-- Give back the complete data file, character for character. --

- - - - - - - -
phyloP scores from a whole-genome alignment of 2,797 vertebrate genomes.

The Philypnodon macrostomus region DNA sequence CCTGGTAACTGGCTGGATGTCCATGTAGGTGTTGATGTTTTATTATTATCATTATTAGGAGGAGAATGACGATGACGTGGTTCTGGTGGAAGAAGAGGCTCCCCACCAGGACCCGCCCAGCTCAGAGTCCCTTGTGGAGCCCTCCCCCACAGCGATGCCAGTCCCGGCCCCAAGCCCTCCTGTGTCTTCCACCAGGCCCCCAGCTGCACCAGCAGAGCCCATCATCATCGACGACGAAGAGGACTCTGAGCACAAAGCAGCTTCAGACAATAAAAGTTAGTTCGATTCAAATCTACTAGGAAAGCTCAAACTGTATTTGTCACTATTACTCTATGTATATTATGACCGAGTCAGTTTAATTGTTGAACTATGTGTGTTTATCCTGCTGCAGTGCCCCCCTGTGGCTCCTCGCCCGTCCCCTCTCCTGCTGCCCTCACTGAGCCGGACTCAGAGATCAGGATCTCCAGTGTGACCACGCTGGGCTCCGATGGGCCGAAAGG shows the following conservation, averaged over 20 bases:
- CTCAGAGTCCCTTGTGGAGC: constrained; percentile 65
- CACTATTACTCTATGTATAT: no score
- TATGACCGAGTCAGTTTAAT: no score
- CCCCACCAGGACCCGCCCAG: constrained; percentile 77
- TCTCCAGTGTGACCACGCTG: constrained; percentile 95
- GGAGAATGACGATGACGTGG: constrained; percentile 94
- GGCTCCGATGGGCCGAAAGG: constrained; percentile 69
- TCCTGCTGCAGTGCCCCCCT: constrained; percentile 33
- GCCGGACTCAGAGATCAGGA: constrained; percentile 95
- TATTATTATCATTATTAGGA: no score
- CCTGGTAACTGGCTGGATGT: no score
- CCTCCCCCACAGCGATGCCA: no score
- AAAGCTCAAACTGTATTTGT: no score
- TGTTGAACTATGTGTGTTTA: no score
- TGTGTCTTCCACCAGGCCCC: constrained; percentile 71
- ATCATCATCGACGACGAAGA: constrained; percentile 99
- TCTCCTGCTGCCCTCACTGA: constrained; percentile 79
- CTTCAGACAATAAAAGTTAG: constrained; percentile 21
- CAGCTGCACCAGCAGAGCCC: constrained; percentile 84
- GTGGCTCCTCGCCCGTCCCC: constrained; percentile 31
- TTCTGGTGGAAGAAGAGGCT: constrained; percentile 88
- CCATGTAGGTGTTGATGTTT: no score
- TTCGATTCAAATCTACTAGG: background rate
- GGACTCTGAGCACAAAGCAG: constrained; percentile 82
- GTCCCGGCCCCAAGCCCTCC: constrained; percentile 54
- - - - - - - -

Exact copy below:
phyloP scores from a whole-genome alignment of 2,797 vertebrate genomes.

The Philypnodon macrostomus region DNA sequence CCTGGTAACTGGCTGGATGTCCATGTAGGTGTTGATGTTTTATTATTATCATTATTAGGAGGAGAATGACGATGACGTGGTTCTGGTGGAAGAAGAGGCTCCCCACCAGGACCCGCCCAGCTCAGAGTCCCTTGTGGAGCCCTCCCCCACAGCGATGCCAGTCCCGGCCCCAAGCCCTCCTGTGTCTTCCACCAGGCCCCCAGCTGCACCAGCAGAGCCCATCATCATCGACGACGAAGAGGACTCTGAGCACAAAGCAGCTTCAGACAATAAAAGTTAGTTCGATTCAAATCTACTAGGAAAGCTCAAACTGTATTTGTCACTATTACTCTATGTATATTATGACCGAGTCAGTTTAATTGTTGAACTATGTGTGTTTATCCTGCTGCAGTGCCCCCCTGTGGCTCCTCGCCCGTCCCCTCTCCTGCTGCCCTCACTGAGCCGGACTCAGAGATCAGGATCTCCAGTGTGACCACGCTGGGCTCCGATGGGCCGAAAGG shows the following conservation, averaged over 20 bases:
- CTCAGAGTCCCTTGTGGAGC: constrained; percentile 65
- CACTATTACTCTATGTATAT: no score
- TATGACCGAGTCAGTTTAAT: no score
- CCCCACCAGGACCCGCCCAG: constrained; percentile 77
- TCTCCAGTGTGACCACGCTG: constrained; percentile 95
- GGAGAATGACGATGACGTGG: constrained; percentile 94
- GGCTCCGATGGGCCGAAAGG: constrained; percentile 69
- TCCTGCTGCAGTGCCCCCCT: constrained; percentile 33
- GCCGGACTCAGAGATCAGGA: constrained; percentile 95
- TATTATTATCATTATTAGGA: no score
- CCTGGTAACTGGCTGGATGT: no score
- CCTCCCCCACAGCGATGCCA: no score
- AAAGCTCAAACTGTATTTGT: no score
- TGTTGAACTATGTGTGTTTA: no score
- TGTGTCTTCCACCAGGCCCC: constrained; percentile 71
- ATCATCATCGACGACGAAGA: constrained; percentile 99
- TCTCCTGCTGCCCTCACTGA: constrained; percentile 79
- CTTCAGACAATAAAAGTTAG: constrained; percentile 21
- CAGCTGCACCAGCAGAGCCC: constrained; percentile 84
- GTGGCTCCTCGCCCGTCCCC: constrained; percentile 31
- TTCTGGTGGAAGAAGAGGCT: constrained; percentile 88
- CCATGTAGGTGTTGATGTTT: no score
- TTCGATTCAAATCTACTAGG: background rate
- GGACTCTGAGCACAAAGCAG: constrained; percentile 82
- GTCCCGGCCCCAAGCCCTCC: constrained; percentile 54